Understanding the altered physiology following cerebrospinal fluid (CSF) diversion in the setting of adult hydrocephalus is important for optimizing patient care and avoiding complications. There is mounting evidence that the cerebral venous system plays a major role in intracranial pressure (ICP) dynamics especially when one takes into account the effects of postural changes, atmospheric pressure, and gravity on the craniospinal axis as a whole. An evolved mechanism acting at the cortical bridging veins, known as the “Starling resistor,” prevents overdrainage of cranial venous blood with upright positioning. This protective mechanism can become nonfunctional after CSF diversion, which can result in posture-related cerebral venous overdrainage through the cranial venous outflow tracts, leading to pathological states. This review article summarizes the relevant anatomical and physiological bases of the relationship between the craniospinal venous and CSF compartments and surveys complications that may be explained by the cerebral venous overdrainage phenomenon. It is hoped that this article adds a new dimension to our therapeutic methods, stimulates further research into this field, and ultimately improves our care of these patients.
Kaveh Barami, Laura Lewis-Tuffin, and Panos Z. Anastasiadis
✓Cell–cell adhesion is a crucial process occurring during normal tissue development. Cadherins are calcium-dependent cell-surface adhesion molecules involved in cell–cell adhesion. They reorganize the actin cytoskeleton via interaction with the catenins. Modulation of the cadherin/catenin system plays a role in cell motility. Dysregulation of the cadherin/catenin assembly has been implicated in various cancers. In this review, the authors summarize all studies focusing on the role of cadherins and catenins in glioma formation. With the emergence of recent data regarding gliomas' putative cell of origin, elucidation of the role of cadherins/catenins in gliomagenesis will become important in devising new therapeutic approaches against such deadly cancers.
Kaveh Barami, Hsiao-nan Hao, Gregory A. Lotoczky, Fernando G. Diaz, and William D. Lyman
Object. The goal of this study was to establish whether transplanted cells derived from fetal human brain can survive in an ischemic lesion.
Methods. Sixteen adult male Mongolian gerbils underwent transient bilateral common carotid artery occlusion. One week later, cell suspensions prepared from fetal human brain were injected using stereotactic guidance into the CA1 region of the hippocampus on one side. On the contralateral side injection of the cell suspension medium only was performed. One week after transplantation, the animals were perfusion fixed and their brains were processed for histological studies as well as expression of neuron and glia-specific antigens. Data from ischemic animals were compared with eight nonischemic gerbils that served as sham-operated controls. Last, the in vivo data were correlated with observations made from matching in vitro cultures of the fetal brain cell suspension.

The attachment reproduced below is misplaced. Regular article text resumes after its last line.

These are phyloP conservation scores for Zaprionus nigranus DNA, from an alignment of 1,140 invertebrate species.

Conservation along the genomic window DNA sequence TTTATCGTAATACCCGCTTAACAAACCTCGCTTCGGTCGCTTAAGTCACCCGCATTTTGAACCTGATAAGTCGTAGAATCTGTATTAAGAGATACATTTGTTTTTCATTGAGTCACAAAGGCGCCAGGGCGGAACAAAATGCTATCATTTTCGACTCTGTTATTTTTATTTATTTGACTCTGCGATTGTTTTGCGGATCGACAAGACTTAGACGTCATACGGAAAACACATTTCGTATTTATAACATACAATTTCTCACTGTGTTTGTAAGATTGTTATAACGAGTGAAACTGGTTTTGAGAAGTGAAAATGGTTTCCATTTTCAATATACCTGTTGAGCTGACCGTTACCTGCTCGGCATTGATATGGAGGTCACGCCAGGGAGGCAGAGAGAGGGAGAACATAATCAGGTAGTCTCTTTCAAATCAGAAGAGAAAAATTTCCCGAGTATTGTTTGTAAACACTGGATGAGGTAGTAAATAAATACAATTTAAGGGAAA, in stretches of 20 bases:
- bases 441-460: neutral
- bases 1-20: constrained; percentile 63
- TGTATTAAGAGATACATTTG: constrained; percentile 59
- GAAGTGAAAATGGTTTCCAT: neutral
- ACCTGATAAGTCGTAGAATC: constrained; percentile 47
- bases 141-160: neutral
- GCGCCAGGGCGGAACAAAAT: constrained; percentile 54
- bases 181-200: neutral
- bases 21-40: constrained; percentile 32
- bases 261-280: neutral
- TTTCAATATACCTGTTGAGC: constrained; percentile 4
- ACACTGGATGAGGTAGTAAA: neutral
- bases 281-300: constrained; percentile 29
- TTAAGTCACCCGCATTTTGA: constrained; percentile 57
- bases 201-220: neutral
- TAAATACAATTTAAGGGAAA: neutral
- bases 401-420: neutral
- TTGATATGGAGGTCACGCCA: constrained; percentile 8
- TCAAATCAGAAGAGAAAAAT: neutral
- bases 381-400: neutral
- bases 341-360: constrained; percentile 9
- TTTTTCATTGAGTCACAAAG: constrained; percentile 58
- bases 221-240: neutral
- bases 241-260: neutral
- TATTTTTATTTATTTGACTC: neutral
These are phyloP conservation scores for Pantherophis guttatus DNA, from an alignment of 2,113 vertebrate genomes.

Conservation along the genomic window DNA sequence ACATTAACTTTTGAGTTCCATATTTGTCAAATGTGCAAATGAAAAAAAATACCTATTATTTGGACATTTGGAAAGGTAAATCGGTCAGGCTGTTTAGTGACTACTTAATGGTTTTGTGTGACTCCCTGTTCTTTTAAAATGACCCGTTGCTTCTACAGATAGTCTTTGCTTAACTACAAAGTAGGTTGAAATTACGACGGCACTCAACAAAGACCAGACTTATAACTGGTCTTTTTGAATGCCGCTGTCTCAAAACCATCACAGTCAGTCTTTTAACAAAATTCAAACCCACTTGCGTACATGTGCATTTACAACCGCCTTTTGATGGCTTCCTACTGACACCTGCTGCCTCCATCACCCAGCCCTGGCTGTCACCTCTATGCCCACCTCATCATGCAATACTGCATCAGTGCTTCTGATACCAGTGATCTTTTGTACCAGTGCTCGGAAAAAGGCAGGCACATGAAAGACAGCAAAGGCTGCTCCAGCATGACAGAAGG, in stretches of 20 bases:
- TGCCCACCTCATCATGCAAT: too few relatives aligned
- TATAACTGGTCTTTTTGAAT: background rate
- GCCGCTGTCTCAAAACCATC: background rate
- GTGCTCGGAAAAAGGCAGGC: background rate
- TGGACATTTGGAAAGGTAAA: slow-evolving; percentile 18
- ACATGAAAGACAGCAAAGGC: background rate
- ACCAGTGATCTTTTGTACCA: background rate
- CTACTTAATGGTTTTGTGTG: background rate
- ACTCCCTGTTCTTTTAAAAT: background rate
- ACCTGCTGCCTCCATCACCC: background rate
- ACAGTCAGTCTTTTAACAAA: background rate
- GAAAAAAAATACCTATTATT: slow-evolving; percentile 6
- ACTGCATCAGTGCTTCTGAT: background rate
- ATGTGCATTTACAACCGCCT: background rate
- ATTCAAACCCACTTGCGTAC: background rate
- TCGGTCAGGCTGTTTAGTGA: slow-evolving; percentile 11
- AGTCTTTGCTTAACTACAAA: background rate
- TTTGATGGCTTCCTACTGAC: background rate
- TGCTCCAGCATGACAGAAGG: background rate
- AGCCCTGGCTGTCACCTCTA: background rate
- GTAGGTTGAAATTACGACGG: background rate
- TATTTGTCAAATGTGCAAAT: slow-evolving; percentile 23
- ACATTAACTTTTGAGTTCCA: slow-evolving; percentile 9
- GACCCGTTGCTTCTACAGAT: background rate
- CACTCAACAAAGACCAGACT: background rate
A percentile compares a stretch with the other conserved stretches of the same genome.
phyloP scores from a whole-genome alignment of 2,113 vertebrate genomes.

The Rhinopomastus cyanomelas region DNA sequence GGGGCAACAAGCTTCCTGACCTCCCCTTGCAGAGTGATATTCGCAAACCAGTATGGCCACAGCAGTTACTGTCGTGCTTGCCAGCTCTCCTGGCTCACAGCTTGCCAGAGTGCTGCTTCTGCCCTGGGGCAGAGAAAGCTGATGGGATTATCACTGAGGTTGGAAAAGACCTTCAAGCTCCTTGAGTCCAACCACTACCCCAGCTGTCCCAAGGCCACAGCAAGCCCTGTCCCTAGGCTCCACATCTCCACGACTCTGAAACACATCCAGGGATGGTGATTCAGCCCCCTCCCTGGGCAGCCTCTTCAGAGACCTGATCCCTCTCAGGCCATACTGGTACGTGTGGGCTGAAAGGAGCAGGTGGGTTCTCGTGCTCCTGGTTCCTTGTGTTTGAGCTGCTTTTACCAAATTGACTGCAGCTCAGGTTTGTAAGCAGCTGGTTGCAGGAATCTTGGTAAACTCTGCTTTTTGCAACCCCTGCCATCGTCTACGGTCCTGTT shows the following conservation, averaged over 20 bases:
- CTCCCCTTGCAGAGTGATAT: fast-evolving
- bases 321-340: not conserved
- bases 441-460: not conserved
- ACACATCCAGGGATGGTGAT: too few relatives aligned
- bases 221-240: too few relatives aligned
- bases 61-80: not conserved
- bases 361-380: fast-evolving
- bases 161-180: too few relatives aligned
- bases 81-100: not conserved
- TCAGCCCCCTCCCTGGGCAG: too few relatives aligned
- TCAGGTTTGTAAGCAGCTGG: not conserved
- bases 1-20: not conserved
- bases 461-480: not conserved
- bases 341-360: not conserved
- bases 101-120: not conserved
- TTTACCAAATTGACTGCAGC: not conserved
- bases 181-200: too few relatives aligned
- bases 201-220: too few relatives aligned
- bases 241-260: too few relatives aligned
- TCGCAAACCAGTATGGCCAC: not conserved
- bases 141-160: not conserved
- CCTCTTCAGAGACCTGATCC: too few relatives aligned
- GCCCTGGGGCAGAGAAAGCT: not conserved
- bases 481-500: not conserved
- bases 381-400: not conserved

The in vivo data indicated that transplanted human fetus—derived brain cells survived in ischemic lesions of gerbil hippocampus after 1 week, provided that the host animal underwent adequate immunosuppression and the transplanted cells were not incorporated into the scar caused by the transplantation procedure. Unlike their in vivo counterparts, after 1 week, most cultured fetal brain cells expressed either neuron- or astrocyte-specific antigens.
Conclusions. This work demonstrates that xenotransplanted fetal human brain cells are able to survive in an ischemic lesion in a rodent model. These data might be useful for future neural transplantation studies of treatments for cerebrovascular ischemia in humans.
Kaveh Barami, Allison Grow, Steven Brem, Elias Dagnew, and Andrew E. Sloan
✓During the past 25 years, radiosurgery has evolved as a primary treatment modality for certain meningiomas when resection would be associated with high patient morbidity. In addition, radiosurgery is now routinely used as an adjunctive therapy for residual or recurrent meningiomas after surgical removal. In this review the authors summarize the vascular complications that occur after radiosurgery for meningiomas as well as experimental study data that give insight into the pathogenesis of this complication. These data may be useful when discussing with patients the risk/benefit ratio of choosing among conservative management, radiosurgery, and surgery.